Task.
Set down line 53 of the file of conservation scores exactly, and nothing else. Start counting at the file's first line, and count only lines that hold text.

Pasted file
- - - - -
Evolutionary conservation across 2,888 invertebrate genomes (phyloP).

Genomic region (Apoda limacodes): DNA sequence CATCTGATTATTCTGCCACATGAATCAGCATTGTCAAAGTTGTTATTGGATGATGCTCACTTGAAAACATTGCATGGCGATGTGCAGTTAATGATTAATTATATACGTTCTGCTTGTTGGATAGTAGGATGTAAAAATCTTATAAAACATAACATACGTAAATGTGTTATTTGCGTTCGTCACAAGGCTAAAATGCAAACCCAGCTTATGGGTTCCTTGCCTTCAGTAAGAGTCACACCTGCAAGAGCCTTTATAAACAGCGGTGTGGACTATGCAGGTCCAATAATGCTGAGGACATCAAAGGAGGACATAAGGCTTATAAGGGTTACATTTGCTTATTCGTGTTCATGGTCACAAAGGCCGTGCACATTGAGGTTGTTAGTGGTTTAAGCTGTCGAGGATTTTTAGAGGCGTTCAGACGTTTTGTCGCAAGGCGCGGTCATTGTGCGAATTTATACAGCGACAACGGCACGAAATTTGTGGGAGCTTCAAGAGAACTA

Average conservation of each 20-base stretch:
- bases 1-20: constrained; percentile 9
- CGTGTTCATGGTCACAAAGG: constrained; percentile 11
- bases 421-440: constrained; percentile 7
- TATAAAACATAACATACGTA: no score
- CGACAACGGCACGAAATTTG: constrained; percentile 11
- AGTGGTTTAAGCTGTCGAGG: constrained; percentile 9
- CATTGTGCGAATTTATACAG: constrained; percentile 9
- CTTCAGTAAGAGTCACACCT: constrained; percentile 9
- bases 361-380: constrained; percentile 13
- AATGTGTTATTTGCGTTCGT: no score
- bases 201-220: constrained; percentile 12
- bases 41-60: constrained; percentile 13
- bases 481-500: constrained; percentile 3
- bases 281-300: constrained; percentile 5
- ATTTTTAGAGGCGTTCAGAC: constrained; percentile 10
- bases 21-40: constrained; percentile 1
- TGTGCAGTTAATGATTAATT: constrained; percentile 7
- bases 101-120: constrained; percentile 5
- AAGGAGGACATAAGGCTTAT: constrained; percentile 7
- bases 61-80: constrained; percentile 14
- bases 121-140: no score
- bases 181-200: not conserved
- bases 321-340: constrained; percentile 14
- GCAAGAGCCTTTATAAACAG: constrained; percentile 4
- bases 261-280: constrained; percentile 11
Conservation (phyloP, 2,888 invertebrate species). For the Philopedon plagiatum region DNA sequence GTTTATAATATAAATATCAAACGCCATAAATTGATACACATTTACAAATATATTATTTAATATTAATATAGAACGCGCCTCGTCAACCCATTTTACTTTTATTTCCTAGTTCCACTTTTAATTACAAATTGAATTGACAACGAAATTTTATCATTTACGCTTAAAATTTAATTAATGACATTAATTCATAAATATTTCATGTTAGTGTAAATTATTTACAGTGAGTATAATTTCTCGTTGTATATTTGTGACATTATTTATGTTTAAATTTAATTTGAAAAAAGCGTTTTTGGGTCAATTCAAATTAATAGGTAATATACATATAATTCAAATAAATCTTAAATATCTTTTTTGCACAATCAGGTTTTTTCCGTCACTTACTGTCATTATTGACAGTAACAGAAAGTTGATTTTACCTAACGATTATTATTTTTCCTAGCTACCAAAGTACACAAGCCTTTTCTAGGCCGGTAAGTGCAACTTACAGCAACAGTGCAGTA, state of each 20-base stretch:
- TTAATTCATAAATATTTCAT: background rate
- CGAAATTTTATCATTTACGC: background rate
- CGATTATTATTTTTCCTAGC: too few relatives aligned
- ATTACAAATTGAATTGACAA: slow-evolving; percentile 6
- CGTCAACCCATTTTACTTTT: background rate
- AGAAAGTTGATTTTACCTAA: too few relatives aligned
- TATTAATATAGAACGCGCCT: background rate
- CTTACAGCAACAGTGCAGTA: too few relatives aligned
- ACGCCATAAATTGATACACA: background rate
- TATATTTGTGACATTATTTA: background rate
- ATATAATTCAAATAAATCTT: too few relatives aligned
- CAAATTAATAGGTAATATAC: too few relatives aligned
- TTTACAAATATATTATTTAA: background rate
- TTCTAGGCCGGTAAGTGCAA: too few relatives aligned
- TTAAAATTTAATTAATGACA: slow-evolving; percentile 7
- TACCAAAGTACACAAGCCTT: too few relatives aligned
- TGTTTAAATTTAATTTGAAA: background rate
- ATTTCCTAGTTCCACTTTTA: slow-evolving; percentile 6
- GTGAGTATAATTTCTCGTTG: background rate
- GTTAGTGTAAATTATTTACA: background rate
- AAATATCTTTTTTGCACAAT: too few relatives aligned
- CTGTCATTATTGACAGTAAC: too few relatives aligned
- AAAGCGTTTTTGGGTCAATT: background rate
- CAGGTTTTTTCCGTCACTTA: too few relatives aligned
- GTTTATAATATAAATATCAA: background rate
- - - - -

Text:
- CAGGTTTTTTCCGTCACTTA: too few relatives aligned